John McCain's Vietnamese Jailer Pays Tribute: 'I Liked Him Personally'

John McCain's former Vietnamese jailer has voiced praise for the senator and former prisoner of war, who died on Saturday.

Colonel Tran Trong Duyet was in charge of the Vietnamese prison where McCain was held after his plane was shot down in 1967 until he was released in a prisoner exchange in 1973. Speaking to Vietnam News, an English-language daily in the country, Duyet paid tribute to the senator over the weekend.

"At that time I liked him personally for his toughness and strong stance. Later on, when he became a U.S. Senator, he and Senator John Kerry greatly contributed to promoting Vietnam-US relations so I was very fond of him," Duyet said.

Vietnam's 81-year-old war veteran Pham Minh Chuc extends his condolences to late Senator John McCain during a memorial tribute at the U.S. embassy in Hanoi on August 27. NHAC NGUYEN/AFP/Getty Images

"When I learned about his death early this morning, I feel very sad. I would like to send condolences to his family. I think it's the same feeling for all Vietnamese people...," he added.

During his time as a POW, McCain faced torture and was held in solitary confinement for two of the five and a half years he was captive. He was also initially refused medical treatment after being captured after his crash, despite serious injuries.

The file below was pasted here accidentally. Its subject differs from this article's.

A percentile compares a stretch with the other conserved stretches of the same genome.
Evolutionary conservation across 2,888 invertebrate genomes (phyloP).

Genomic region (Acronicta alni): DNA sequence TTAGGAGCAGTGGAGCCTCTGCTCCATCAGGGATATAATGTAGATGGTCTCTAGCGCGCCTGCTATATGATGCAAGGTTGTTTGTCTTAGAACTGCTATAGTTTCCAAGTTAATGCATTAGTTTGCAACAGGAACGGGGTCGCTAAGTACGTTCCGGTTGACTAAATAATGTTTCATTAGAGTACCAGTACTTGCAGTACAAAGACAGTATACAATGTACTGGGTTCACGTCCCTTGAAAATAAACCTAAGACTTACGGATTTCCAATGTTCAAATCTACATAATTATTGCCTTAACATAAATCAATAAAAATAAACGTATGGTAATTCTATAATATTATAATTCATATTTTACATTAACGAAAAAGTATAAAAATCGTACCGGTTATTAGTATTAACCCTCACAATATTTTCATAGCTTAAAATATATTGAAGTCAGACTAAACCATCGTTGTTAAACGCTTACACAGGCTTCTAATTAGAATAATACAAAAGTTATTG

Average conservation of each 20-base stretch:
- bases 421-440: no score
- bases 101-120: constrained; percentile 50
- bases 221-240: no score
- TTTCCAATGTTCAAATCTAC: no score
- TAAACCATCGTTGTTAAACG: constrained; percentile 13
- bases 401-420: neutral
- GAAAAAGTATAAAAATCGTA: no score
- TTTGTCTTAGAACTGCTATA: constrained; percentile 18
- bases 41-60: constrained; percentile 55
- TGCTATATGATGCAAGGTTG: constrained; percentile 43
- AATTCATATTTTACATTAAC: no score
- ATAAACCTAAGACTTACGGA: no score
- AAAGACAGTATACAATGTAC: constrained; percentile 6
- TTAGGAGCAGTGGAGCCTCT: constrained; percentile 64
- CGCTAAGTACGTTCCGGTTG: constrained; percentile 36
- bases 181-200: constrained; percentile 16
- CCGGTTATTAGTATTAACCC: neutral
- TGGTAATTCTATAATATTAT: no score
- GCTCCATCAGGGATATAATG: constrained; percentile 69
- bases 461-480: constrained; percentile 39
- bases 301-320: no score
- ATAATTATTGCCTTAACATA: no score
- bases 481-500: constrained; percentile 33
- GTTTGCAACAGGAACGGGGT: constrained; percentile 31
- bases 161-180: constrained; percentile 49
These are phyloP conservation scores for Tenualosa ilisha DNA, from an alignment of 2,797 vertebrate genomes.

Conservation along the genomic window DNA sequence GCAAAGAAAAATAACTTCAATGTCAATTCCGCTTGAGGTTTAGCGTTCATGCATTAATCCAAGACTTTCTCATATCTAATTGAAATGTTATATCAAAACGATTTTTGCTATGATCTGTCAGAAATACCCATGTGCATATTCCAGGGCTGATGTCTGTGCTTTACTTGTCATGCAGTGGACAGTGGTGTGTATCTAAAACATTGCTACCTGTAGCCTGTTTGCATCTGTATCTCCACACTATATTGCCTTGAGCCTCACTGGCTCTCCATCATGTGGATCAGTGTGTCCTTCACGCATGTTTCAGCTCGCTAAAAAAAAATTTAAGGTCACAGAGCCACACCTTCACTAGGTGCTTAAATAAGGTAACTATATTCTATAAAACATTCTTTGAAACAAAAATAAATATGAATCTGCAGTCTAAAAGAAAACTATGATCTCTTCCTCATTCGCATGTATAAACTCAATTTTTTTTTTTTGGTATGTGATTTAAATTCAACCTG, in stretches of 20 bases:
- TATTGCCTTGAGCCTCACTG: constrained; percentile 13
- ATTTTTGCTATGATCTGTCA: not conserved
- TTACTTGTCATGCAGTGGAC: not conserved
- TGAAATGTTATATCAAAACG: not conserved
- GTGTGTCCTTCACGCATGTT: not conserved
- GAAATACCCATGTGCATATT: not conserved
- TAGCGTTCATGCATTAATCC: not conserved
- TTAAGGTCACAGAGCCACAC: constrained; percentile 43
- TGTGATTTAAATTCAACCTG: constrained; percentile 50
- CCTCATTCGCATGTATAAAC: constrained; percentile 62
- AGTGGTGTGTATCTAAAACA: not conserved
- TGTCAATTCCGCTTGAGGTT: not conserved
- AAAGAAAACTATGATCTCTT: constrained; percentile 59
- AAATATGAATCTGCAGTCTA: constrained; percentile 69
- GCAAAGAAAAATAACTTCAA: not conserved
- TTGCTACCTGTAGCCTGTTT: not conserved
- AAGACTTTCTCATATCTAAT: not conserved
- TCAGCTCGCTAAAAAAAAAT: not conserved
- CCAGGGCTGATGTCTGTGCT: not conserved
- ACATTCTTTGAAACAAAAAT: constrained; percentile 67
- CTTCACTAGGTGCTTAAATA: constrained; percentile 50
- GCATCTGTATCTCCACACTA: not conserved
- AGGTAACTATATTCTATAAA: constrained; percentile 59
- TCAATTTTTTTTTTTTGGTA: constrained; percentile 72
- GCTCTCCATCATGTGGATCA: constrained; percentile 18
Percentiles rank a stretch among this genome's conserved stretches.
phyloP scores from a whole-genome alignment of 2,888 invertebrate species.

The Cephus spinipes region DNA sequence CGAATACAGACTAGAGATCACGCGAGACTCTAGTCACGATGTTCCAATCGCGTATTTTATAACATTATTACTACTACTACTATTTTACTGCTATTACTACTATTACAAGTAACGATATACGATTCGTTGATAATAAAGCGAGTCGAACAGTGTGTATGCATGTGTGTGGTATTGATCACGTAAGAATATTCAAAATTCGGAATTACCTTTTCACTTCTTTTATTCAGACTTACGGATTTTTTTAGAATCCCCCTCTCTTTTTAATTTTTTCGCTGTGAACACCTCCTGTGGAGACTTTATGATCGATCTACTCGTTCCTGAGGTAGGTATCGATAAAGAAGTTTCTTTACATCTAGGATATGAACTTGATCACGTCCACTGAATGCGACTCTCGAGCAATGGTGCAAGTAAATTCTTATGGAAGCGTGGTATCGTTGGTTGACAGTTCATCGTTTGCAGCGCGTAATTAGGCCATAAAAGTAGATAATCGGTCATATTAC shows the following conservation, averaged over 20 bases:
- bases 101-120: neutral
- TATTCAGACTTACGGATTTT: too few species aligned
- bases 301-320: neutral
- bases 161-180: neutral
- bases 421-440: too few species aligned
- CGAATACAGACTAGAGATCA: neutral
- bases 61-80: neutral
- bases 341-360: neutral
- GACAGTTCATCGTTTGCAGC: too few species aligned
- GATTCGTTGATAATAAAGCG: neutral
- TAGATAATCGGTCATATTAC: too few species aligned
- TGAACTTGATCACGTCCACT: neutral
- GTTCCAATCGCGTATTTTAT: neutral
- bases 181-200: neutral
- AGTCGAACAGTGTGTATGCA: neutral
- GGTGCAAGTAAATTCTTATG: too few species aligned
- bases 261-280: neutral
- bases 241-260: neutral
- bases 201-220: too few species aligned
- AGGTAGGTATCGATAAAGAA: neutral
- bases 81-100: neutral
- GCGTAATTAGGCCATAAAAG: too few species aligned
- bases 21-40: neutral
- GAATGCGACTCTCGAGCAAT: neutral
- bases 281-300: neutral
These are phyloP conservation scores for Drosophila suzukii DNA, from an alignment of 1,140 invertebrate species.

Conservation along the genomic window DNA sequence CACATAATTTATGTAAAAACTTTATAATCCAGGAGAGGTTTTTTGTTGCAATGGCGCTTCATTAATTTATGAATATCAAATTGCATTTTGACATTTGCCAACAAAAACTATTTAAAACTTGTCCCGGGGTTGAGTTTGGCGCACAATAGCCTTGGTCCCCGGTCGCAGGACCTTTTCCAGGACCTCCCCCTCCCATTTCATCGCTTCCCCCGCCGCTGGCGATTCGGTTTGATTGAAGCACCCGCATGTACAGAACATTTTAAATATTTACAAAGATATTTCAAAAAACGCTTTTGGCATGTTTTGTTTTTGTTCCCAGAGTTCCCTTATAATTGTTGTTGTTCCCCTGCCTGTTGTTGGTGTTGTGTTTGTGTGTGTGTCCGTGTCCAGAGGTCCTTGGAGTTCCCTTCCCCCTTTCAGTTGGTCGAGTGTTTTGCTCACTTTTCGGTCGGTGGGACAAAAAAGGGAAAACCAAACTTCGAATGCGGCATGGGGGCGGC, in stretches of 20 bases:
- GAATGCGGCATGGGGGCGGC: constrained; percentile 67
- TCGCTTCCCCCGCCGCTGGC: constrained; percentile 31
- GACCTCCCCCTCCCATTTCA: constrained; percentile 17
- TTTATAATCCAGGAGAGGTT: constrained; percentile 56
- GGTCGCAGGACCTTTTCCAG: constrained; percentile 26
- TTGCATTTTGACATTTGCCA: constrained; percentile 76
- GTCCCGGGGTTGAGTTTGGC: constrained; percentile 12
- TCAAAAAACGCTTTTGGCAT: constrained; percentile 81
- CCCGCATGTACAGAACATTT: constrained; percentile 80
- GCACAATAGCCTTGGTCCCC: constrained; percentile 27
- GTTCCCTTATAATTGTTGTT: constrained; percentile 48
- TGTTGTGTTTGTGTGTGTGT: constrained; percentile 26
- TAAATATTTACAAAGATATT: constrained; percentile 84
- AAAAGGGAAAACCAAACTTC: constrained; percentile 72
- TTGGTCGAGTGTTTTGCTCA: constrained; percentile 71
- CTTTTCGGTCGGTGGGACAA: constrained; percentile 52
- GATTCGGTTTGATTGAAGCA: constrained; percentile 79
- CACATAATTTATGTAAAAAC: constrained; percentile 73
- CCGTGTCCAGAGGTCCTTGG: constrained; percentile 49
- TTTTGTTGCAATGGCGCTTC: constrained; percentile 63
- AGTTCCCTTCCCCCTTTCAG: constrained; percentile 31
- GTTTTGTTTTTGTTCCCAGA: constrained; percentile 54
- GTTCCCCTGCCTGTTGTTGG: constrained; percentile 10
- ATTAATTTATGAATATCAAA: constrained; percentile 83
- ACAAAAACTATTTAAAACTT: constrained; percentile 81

His personal experience with torture made McCain a staunch opponent throughout his political career of the U.S. using such practices in interrogations. However, despite his ordeal at the hands of the Vietnamese, the senator co-sponsored legislation with former Senator John Kerry in 1994 to end economic sanctions against the nation.

According to Military Times, many people in Hanoi, the capital of Vietnam, came out to the U.S. embassy to pay their respects to the deceased war hero. Others visited a monument by Truc Bach lake, the location McCain landed with his parachute after ejecting from his damaged aircraft. A condolences book was also placed at the U.S. embassy for those who wished to pay their respects to sign.

According to the Vietnam News Agency, Prime Minister Nguyen Xuan Phuc and National Assembly Chairwoman Nguyen Thi Kim Ngan personally sent their condolences to the family of the senator. Foreign Minister Pham Binh Minh also visited the U.S. embassy to pay his respects.

Vietnamese Foreign Minister Pham Binh Minh pays repect to the late Senator John McCain during a memorial tribute at the U.S. embassy in Hanoi on August 27. NHAC NGUYEN/AFP/Getty Images

"We treasure efforts made by McCain in building and developing the Vietnam-US relations over the past decades," Foreign Ministry Spokesperson Le Thi Thu Hang said.

Pham Gia Minh, a 62-year-old businessman who signed the condolences book, told the Associated Press that "war is losses and suffering ... But the will of a brave nation is to go beyond that to look to the future."

"The Vietnamese people have that will and Mr. John McCain has that will," he said. "We both have that will to overcome the painful past, overcome the misunderstanding to together build a brighter future."